The thought of graduating from college always provided a mix of emotions – sadness, excitement, but mostly anxiety. I always thought about what if I absolutely fell on my feet the moment I was handed that diploma. What if I wasted my time and money and was stuck in a rut just like others that didn’t spend time or money on higher education?
And for a moment, I thought I had done just that when I did graduate. On my graduation day, I didn’t have a job lined up. I was going to move in with my friends for the summer, away from home. I needed to get away from home because it wasn’t the best option for me, mentally…but living on somebody’s couch just made me feel like even more of a failure.
How could I not have any definite plan or some worthwhile option? I worked my ass off in school. I had a 3.64 GPA and was one of the most involved students on campus. I served as President of my sorority for two consecutive years, sat on multiple executive boards, including our school’s Student Government. I held four different internships. And here I was, living with my friends without a job for the first time in my life since I was 17.
It didn’t seem right. It almost felt like I resented life a little bit. We can’t help what we were born into, but I’ve always believed you can take charge of where you are going. It took time for me to realize that while I may not be where I want to be yet, it doesn’t mean I won’t get there. I may have graduated college, but that doesn’t mean my hard work stops and I get handed a shiny prize of immediate success with a bow on top of it.
What really stunned me is that other aspects of my life felt like they were finally aligning – I was happy about life after months of depression, I was eating healthy and exercising again, and I had good people in my life. Why couldn’t I just have a job for me to feel stable?
I am not a life master with this ample amount of wisdom to offer, but I am a human being dealing with a human experience. And I know in my time of need, I needed to hear from other people that I wasn’t alone and I wasn’t going to be alone. I turned to my friends for encouragement, I used my past for motivation, and I literally googled inspiring videos and “post grad advice” on Google. I refused to let myself sink into a hole.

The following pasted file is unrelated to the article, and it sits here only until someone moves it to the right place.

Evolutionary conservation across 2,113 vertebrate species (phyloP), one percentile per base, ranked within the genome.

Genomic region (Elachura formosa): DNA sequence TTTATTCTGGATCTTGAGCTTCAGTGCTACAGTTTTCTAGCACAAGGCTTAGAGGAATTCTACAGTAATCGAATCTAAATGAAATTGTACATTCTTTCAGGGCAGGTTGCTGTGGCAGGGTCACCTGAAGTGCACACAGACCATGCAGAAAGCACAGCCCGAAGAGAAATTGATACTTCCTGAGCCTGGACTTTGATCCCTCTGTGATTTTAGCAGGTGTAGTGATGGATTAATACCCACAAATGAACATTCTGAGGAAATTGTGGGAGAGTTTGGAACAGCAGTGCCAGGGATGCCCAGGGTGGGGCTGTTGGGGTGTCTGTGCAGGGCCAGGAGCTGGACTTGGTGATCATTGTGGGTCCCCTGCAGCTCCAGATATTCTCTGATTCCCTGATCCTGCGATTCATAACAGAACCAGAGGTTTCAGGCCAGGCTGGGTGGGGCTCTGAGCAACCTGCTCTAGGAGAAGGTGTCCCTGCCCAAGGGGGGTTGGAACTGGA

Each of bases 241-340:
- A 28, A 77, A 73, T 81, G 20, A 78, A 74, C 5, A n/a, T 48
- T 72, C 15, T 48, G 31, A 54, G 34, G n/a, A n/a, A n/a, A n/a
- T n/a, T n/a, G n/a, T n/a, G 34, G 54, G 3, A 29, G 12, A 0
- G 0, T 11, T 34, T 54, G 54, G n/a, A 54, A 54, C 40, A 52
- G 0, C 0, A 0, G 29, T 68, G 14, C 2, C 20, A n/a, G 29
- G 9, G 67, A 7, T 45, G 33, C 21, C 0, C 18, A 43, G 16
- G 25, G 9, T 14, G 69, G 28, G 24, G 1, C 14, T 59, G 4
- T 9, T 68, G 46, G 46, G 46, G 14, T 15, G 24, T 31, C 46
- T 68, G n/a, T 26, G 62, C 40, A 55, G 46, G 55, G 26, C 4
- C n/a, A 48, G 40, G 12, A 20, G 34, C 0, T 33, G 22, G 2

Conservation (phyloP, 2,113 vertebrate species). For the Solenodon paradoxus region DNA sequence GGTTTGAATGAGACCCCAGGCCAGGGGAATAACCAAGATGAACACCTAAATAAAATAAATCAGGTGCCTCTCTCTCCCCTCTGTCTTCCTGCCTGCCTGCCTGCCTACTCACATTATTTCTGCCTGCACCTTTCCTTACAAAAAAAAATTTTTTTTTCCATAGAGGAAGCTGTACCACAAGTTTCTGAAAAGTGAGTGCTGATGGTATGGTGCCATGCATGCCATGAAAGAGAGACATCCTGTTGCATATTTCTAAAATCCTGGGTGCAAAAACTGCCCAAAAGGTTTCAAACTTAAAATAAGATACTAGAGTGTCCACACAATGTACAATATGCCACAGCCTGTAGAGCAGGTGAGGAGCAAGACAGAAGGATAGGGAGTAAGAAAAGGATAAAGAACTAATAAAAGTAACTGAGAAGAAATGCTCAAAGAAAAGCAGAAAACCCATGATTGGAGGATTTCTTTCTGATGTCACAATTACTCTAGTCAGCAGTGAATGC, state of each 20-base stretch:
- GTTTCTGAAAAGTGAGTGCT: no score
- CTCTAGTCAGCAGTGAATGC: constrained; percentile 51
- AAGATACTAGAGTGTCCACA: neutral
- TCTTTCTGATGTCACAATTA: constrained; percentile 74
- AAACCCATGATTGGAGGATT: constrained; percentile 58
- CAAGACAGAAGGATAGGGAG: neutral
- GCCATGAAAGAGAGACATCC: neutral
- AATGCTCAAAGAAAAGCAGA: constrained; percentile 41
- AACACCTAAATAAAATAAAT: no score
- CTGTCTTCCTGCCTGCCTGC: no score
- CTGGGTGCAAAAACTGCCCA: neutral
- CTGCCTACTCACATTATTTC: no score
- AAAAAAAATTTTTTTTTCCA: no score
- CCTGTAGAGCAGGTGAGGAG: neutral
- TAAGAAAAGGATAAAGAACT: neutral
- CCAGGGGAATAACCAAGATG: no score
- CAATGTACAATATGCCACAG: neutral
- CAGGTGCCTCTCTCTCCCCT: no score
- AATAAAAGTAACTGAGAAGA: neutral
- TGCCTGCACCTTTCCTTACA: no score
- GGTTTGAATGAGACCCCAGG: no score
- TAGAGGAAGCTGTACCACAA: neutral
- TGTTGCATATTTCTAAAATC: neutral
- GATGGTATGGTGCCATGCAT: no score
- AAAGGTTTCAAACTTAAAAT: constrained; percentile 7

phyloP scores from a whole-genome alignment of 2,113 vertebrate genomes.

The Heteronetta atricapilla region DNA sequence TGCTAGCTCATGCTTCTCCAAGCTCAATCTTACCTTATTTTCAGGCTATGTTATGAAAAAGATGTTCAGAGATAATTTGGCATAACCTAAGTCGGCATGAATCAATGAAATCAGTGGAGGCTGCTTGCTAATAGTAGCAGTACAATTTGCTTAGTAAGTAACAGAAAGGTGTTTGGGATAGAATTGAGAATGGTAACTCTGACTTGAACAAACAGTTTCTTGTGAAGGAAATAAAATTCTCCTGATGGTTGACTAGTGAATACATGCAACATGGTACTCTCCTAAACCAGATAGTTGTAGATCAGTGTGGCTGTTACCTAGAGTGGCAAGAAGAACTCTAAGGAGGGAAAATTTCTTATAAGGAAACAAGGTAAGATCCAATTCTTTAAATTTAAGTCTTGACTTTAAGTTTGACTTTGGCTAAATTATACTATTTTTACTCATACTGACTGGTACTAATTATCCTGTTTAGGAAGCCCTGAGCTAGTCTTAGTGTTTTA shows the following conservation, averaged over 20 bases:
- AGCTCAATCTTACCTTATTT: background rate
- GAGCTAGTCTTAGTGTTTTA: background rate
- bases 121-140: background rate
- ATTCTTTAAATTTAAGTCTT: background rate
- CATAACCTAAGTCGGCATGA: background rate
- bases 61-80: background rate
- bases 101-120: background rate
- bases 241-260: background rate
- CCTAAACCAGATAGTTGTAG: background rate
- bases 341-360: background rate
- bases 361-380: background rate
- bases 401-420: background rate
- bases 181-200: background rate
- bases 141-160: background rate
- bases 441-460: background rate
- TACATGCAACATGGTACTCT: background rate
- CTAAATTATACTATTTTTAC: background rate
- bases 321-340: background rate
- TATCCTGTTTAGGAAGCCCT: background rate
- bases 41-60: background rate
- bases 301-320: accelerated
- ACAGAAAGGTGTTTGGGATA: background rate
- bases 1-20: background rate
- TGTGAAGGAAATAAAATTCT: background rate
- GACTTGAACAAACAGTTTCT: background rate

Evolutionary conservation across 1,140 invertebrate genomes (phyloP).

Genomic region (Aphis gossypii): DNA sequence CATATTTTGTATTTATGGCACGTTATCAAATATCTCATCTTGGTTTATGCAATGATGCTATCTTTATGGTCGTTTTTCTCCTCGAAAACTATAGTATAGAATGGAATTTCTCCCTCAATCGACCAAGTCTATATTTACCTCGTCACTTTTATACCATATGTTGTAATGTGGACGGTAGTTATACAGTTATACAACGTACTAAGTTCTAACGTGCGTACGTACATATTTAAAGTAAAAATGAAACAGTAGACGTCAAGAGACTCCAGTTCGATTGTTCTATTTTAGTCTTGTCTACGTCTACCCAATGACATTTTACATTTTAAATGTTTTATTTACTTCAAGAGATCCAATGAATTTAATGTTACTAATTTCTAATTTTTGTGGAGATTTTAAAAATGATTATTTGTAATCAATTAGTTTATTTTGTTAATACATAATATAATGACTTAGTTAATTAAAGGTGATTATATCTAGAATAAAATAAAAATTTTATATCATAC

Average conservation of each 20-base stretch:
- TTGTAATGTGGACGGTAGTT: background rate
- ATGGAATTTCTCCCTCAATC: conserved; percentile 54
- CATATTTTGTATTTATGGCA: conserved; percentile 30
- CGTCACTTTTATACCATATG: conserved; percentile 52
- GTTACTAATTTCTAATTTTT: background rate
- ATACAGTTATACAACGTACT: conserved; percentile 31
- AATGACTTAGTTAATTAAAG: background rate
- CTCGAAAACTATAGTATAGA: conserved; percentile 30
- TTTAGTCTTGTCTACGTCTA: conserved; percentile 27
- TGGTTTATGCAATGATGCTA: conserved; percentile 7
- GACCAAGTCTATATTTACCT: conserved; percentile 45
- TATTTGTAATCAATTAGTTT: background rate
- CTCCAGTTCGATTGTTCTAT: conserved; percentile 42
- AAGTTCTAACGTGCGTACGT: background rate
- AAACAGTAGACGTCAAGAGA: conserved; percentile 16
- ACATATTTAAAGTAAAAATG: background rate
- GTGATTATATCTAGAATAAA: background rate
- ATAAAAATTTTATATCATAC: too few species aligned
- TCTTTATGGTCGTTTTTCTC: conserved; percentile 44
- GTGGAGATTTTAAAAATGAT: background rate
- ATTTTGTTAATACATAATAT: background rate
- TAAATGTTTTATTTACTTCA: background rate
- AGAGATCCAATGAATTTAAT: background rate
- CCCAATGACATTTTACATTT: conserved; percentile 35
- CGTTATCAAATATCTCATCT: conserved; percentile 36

I wanted to write this piece for a few reasons. I wanted to let it all out – the fears and frustrations. And then look at it, reflect, and determine what I’m going to do about it. Because I will be damned if I do nothing. I also wanted to write down what I think has been helpful for me personally, and maybe it can help some others who might feel the same way as me.
Here’s what I found:
Apply for Jobs Every Single Day
I’m serious – every single day. I make a goal to apply for 5, but sometimes I fall short on that. But I keep making an effort and look for new opportunities. If you don’t seek those opportunities, you’re never going to get the change. I literally had 8 interviews within two weeks, and none of those happened to work out. But I’m still applying. When I ran out of jobs I could find, I emailed company’s my resume and cover letter just in case they might be interested.
Get A Job in The Meantime (Even If It Isn’t In Your Field)
Don’t sit at home. You’re going to have so much time on your hands you never had before, and if you’re like me, too much time can lead to too much thinking and then self-doubt. I’ve recently applied to some other jobs that are near my friend’s house I’m living in. I’m hoping to use these to just get out the house for awhile and save up some cash throughout the summer. Even if it’s waitressing or bartending – nothing is beneath you. Get out and work.
I’ve made self care a huge priority in my life in 2017. Now that I’m at a point where I am more likely to feel down, I am making sure self care has become some sort of daily practice.
Exercise Your Body
Some people love to hit up the gym, some people hate it. I personally have gotten more interested in trying different things. I picked up yoga in the past few months, I’ve looked into HIIT workouts, and Summer provides the perfect time for some outdoor cardio. Endorphins are real, people. Elle Woods wasn’t lying.
Exercise Your Mind
I’ve recently picked up meditating. I downloaded an app (lol how “millennial” of me I suppose), and I try to do it either right when I wake up or right before bed. Either way, I found it really allows me to focus on important themes of life. Today my session was all about acceptance. Many people think about what they don’t have and what they want, and how many of us simply practice accepting what we have? PS: Don’t let this intimidate you. It only takes me 5 minutes each day.
The second you start to compare your journey to somebody else’s is the second you prepare yourself for doubt. You will immediately begin to see what you don’t have instead of focusing on what you are capable of doing. Whenever I catch myself comparing (because sometimes it is only human to do it), I try to actively tell myself – “Don’t let that discourage you. Instead, use it as your inspiration.” Kill the competitiveness.
Delete social media if you have to. I haven’t deleted my social media, to be honest. But I did get rid of some apps on my phone so that I am less likely to check them and I avoid certain individual’s stories on Snapchat.
I’m not claiming these all will make you feel magically calm or seem to cure any post grad blues. It can be tough, and I know I still breakdown in fear sometimes. But I try to bring myself to these thoughts and surround myself with others who will help fuel those ideas and beliefs.
Let me know if you have any tips of your own from your experiences! Until then, take a deep breathe and remember to stay present.